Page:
“Where is the opportunity in this story line for the victim to become the heroine?

“How do we, as women, reconsecrate our holiness after we have been defiled, turned off, and ignored all our lives?”

Again, I remind you, this was written before the lead-up to the 2016 presidential election. Prescient, yes? It’s worth noting that on the flip side of us turning off our lights, our country just elected a man who turns up the volume on all aspects of who he is; while we are morphing into what society wants us to be, he shies away from no aspect of himself.

Mama Gena’s solution is clear: reconnecting a woman to her pussy.

“Just as pussy is the source of all human life, pussy is the source of each woman’s connection to her own life force, her voice, and her sense of internal power,” she writes. “When a woman turns on her pussy, she is actually turning on her life force and connecting to her divinity.”

This may sound like an intro to a book about orgasms, but it is so much more. Thomashauer is a proponent of pleasure on all fronts, but this book gives us a line into how she came to see it as her life’s work. I was engaged in and inspired by her stories of struggle and determination. I related to some of them, too.

“Living one’s desire is an adventure like no other,” she writes. “There are no safety nets, no seat belts. In fact, when you plight your troth to your desires, you’re kind of asking for it. You’re grabbing the hand of the Great Pussy in the Sky and asking to be broken open. Asking to be remade. Asking for the current version of you to be shattered and reassembled into the woman you were born to become.”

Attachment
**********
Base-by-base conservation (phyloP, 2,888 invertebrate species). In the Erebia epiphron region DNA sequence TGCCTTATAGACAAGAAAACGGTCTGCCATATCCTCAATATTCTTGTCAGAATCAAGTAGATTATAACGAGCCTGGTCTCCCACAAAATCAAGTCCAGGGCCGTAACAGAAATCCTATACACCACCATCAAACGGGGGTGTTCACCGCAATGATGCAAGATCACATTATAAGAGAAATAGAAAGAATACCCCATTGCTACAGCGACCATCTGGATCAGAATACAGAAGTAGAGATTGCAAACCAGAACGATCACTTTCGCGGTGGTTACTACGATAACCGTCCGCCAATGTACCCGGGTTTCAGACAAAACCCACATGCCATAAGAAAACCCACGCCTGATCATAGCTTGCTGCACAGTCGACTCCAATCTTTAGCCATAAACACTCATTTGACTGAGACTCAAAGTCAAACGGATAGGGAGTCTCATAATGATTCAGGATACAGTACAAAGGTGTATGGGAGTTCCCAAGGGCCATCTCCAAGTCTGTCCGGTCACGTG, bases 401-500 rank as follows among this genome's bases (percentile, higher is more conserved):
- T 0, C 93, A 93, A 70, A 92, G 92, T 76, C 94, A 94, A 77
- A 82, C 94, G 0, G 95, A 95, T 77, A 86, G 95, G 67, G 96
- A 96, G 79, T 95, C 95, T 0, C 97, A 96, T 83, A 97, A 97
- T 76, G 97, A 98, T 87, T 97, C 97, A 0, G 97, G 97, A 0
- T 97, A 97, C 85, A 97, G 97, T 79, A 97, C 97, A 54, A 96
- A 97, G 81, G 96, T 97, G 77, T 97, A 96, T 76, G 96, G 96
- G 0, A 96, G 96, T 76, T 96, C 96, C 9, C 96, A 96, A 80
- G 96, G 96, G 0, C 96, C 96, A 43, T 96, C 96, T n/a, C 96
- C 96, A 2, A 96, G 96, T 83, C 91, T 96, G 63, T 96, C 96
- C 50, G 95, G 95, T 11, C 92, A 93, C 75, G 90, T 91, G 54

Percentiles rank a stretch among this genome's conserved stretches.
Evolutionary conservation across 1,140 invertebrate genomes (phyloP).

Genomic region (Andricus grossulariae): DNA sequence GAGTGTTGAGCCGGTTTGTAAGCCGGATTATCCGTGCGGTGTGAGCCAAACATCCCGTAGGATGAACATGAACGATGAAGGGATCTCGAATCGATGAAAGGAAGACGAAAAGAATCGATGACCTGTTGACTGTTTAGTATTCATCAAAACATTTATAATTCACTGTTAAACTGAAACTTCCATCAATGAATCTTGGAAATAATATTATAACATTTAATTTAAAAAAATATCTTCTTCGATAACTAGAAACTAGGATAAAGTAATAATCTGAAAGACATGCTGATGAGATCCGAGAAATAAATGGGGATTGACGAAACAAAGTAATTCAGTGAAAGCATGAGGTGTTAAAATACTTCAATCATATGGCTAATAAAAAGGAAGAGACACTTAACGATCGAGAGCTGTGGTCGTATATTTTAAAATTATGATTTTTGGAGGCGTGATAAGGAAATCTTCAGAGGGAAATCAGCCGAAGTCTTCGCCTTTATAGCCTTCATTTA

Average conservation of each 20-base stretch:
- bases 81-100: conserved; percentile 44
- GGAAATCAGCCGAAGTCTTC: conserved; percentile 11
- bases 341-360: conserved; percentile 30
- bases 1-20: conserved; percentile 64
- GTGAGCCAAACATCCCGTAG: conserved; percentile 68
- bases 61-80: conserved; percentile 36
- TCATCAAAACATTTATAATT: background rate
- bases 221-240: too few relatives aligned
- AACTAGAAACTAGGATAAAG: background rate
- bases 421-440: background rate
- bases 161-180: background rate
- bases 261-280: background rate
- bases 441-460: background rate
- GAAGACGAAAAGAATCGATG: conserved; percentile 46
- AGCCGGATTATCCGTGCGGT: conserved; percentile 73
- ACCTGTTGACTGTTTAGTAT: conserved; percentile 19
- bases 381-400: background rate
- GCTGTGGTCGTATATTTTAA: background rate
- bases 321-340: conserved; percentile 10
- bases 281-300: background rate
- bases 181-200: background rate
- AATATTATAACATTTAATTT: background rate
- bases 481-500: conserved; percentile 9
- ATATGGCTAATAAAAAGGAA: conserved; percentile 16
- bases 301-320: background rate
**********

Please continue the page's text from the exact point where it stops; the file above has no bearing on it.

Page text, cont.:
I think this moment in our country is calling us to this. I’ve spoken to women who are feeling broken open. The more awake among us feel we’ll turn a corner and see this as an opportunity and even a call to something greater. For now we’re still slogging along as if underwater, lost and dazed.

“It takes no courage at all to feel pathetic; it’s so easy to do,” Thomashauer writes. “The thing that takes courage is to choose radiance when you’re not feeling it.”

This is our true call. Let Thomashauer crystallize it for us:

“I’d heard of people who had valiantly endured troubles, which was, itself, a slight improvement over complaining about their trials and tribulations. (The latter being the way of my own heritage.) But to profit from hardship? To actually create living poetry from an impossible set of difficulties? To greet the worst-case scenario as if it were a gift? Now that was interesting.”

Lots of us believe we’re in a worst-case scenario, right? Imagine being able to see it as a gift? What would that look like? A harnessing of power that rises upward and doesn’t stay mired in desperation and anger. We have our work cut out for us.

“The world is hungry for new ideas, and the voice of the radiant feminine is the voice of transformation in our lifetime,” Thomashauer writes. “Women are the greatest untapped natural resource on this planet.”

It seemed significant that the post office was out of Wonder Woman stamps. I had to settle for continuing to spread love.

Tags: , , , , , , , , , , , , ,

No comments yet.

Leave a Reply